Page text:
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Thirteen Things I Want to Do This July
  1. Finish The Last Slayer revision based on my conversation with Agent.
  2. Complete Devil Falls edit.
  3. Improve my flexibility and mobility (so that I don’t feel horrible neck pain).
  4. Buy myself a nice box of butter cookies from 7-11
  5. Exercise at least fifteen days out of the month.
  6. Get more sleep.
  7. Stop drinking Coke Zero and Aquarius.
  8. Drink more green tea.
  9. Read two new-to-me books.
  10. Say something nice to Hero Material.
  11. Call Mom before the month is over.
  12. Send an appreciation note / email to five people who make my life better.
  13. Select a gift for Japanese Teacher.

Not Going to RWA?

Disclaimer: I’m a member of Romance Divas, but not an admin or owner. Please note that the workshops are free and run by volunteers. Thanks.

The Romance Divas annual Not Going to Conference Conference will make you feel a bit less deprived! Amazing workshops, a star-studded guest list and awesome giveaways, all on the Diva forum! Don’t miss it!

Coordinated by Seeley deBorn!

Here’s a bit of a schedule update for the Q&As and Workshops…

Wednesday, July 30

Paula Guran, Editor, Juno Books
Q&A on Creating Kick a** Heroines

Laurie Rauch, Editor, Samhain Publishing
Workshop on What Happens After the Contract (aka Editors are People Too!)*

Thursday July 31

Joyce Hart, Hartline Literary
Q&A on Inspirational Romance Stories and the Inspy Market

Sandra Schwab, Historical Romance Author
Workshop on Historical Accuracy and Anachronisms

Friday, August 1

Yolanda Sfetsos, Author of Guarded by Stone
Q&A on Paranormal and Urban Fantasy World Building

Katie MacIver, KatieDidDesign
Workshop on Website Design and Color Selection

Saturday, August 2

Joey W. Hill, Erotica Author
Workshop on Plotting Erotica and Erotic Romance

Rhonda Stapleton, Editor and Author
Workshop on Style and Voice

Excited yet?
How about if I list some door prizes?

  • What Gwen said” mug donated by Gwen Hayes
  • 3-chapter critique of a YA by Simon Pulse author Rhonda Stapleton
  • 3-chapter critique of a YA, chick lit, or rom com by Golden Heart Finalist Amanda Brice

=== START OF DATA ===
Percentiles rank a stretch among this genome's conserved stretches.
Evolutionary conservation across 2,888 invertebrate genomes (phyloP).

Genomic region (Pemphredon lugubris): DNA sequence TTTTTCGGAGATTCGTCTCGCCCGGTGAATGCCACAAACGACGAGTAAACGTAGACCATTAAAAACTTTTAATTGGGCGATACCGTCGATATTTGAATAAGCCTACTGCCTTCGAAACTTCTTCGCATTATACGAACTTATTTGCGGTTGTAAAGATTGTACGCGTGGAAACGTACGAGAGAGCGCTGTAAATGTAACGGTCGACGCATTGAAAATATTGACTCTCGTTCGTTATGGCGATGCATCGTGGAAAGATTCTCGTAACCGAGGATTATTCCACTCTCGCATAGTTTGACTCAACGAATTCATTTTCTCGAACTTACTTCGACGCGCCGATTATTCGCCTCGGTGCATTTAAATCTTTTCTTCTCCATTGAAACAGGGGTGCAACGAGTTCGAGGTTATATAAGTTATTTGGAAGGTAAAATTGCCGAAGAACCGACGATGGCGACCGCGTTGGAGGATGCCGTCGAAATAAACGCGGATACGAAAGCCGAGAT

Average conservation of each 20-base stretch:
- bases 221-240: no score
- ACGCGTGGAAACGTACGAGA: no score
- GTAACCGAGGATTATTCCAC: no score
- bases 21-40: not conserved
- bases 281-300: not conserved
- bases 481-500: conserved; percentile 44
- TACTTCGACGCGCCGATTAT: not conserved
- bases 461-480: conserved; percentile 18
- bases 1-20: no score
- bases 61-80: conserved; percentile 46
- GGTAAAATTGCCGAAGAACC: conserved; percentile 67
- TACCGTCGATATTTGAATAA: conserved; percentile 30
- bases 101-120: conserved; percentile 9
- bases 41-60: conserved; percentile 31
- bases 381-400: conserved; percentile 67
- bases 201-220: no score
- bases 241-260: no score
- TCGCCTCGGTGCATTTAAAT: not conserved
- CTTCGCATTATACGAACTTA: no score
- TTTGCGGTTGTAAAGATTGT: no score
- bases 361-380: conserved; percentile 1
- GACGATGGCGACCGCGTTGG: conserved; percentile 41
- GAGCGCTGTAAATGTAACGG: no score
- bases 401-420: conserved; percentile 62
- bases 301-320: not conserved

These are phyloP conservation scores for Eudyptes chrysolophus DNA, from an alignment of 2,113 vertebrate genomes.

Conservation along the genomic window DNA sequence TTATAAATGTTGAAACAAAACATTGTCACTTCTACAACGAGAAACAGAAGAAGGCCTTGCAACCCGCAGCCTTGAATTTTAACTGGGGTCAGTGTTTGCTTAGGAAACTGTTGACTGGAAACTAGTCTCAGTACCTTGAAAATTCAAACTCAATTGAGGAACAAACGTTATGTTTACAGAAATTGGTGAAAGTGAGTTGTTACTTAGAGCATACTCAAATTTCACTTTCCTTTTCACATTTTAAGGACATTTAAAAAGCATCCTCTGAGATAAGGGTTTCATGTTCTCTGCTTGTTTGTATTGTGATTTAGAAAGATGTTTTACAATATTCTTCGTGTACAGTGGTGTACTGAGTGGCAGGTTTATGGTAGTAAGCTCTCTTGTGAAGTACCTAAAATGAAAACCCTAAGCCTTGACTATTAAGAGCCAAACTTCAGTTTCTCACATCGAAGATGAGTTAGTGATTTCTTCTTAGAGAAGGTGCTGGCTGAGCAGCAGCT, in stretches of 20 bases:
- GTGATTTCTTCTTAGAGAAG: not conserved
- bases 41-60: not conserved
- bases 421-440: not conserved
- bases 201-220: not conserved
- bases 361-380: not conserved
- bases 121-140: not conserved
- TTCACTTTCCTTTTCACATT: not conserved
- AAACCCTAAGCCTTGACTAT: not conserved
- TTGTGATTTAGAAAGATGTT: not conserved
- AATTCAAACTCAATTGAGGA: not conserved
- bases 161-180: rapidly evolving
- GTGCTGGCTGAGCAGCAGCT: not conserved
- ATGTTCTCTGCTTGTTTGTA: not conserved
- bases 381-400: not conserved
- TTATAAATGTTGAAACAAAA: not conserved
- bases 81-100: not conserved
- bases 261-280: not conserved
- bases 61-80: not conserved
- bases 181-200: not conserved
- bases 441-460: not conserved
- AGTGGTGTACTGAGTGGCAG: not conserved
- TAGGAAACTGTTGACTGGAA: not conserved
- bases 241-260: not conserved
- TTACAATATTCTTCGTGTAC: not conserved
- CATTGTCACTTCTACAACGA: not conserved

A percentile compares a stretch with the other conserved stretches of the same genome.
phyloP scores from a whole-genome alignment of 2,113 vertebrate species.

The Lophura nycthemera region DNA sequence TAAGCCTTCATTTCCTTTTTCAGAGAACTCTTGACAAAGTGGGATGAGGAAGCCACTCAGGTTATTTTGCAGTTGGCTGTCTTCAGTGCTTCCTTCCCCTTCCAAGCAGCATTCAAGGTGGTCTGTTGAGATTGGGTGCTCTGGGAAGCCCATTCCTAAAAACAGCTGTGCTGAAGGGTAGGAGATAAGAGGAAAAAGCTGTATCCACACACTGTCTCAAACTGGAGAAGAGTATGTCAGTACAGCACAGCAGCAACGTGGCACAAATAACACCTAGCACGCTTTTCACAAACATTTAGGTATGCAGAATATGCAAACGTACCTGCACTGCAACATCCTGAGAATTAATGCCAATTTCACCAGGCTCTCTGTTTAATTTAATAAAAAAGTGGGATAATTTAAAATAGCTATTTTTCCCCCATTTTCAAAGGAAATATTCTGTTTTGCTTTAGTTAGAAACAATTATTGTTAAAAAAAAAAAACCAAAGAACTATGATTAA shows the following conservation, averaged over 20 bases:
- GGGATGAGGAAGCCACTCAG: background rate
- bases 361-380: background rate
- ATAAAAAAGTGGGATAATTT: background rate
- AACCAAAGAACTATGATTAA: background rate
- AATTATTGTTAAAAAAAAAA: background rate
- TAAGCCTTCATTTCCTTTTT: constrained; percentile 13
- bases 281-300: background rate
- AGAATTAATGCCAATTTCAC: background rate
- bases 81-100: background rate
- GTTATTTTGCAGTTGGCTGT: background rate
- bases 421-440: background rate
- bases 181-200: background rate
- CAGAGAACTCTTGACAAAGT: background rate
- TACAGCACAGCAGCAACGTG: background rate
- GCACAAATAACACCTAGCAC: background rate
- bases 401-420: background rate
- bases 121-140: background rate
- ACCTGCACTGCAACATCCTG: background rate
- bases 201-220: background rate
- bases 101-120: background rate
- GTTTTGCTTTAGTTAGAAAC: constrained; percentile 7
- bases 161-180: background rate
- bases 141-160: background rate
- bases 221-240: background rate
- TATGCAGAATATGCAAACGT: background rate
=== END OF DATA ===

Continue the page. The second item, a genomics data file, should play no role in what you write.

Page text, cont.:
• An ebook of your choice from Nell Dixon’s backlist
  • An ebook of either Second Sight (paranormal romance) or Dragons’ Choice (fantasy romance – dragon-shifters) from Debbie Mumford
  • Ten dollar Amazon gift certificate from Jodi Henley
  • Lush stuff from Seeley deBorne
  • e-book copy of Chasing Shadows from Erin Richards
  • Paperback copy of Iron Horse Rider OR Smiling Eyes from Adelle Laudan
  • Book thongs from Angeleque Ford
  • 3 chapter critique from Sela Carsen
  • winner’s choice of ebook copy of “Not Quite Dead” or “Heart of the Sea” by Sela Carson
  • e-book copy of HEATWAVE by Eden Bradley
  • e-book copy of BREAKING SKYE by Eden Bradley
  • a box of goodies, trade and paperbacks, bath products candles, etc… All for a fun and relaxing home spa day treat. courtesy of The Midnight Moon Cafe
  • 1 download each of Natasha Moore’s Samhain books, The Ride of Her Life and The Passion-Minded Professor
  • a copy of “Painted Soul” by Mary Quast
  • e-book copy of HER CINDERELLA COMPLEX by Jenna Bayley-Burke – Samhain
  • e-book copy of PAR FOR THE COURSE by Jenna Bayley-Burke – Samhain
  • e-book copy of FOUND by Jenna Bayley-Burke – Wild Rose Press
  • e-book copy of NIGHT OF INSPIRATION by Jenna Allen – Phaze
  • e-book copy of ON AGAIN by Jenna Allen – Phaze
  • $10 gc to Amazon from Kendal Corbitt
  • ebook Vampire Oracle: Harmony by MG Braden

Plus a lovely bar of wonderful Chagrin Valley hand made soap, Caramel Pralines jar candle, handmade jewelry, Tarot readings, a Lush box for European Divas/Dudes, a $10 fictionwise gc and much more!


Being Good Enough

I’ve heard many people say they just want to write something “good enough” to be published. After all, it’s not like they’re writing a Shakespearean play, right?

Wrong.

How can you be a good writer if you plan to do just enough to get by? How can you call yourself an artist?

Some people actually say, “But it’s just romance (or insert any other genre)! With the limitations of the genre and word count, I can’t do the story any justice! What’s the point of writing something deep and meaningful for just a genre novel?”

If you can’t do the story justice in the genre for whatever reason, shouldn’t you change your genre and/or write a literary novel? Why show such contempt for the readers and the genre when you yourself can’t write the story that they want and expect from you? What are you really afraid of?

We, romance writers, bemoan lack of respect, promotional dollars, ridicule, etc. But isn’t that because many of us look down upon the genre ourselves? When you’re going for a job interview, do you tell the prospective employer, “I’m the best candidate for the position” or “I’m good enough for the position”?

If we hope to become published, improve the genre’s image, and perhaps join the NYT bestsellerdom, we must promise ourselves to do the following:

  1. Regardless of the genre — romance, mystery, SFF, etc. — we’ll respect it.
  2. We’ll master the craft so when our Muse comes calling, we’ll be able to answer the call with confidence and the right tools.
  3. We’ll write consistently and regularly — the only exceptions: family emergencies and/or serious illness.
  4. We’ll always strive to write the best book we can even if it feels like slicing our veins open with a dull spoon at times. There are times you absolutely just love writing, but there will be times when you hate it (because you’re revising or whatever). Suck it up because it’s all going to pass. (And if it never does….well…then you should probably reconsider your decision to be a writer.)

When we do all of the above, we’ll be one step closer to our writing goals. And please don’t say you tried. “Tried” isn’t good enough.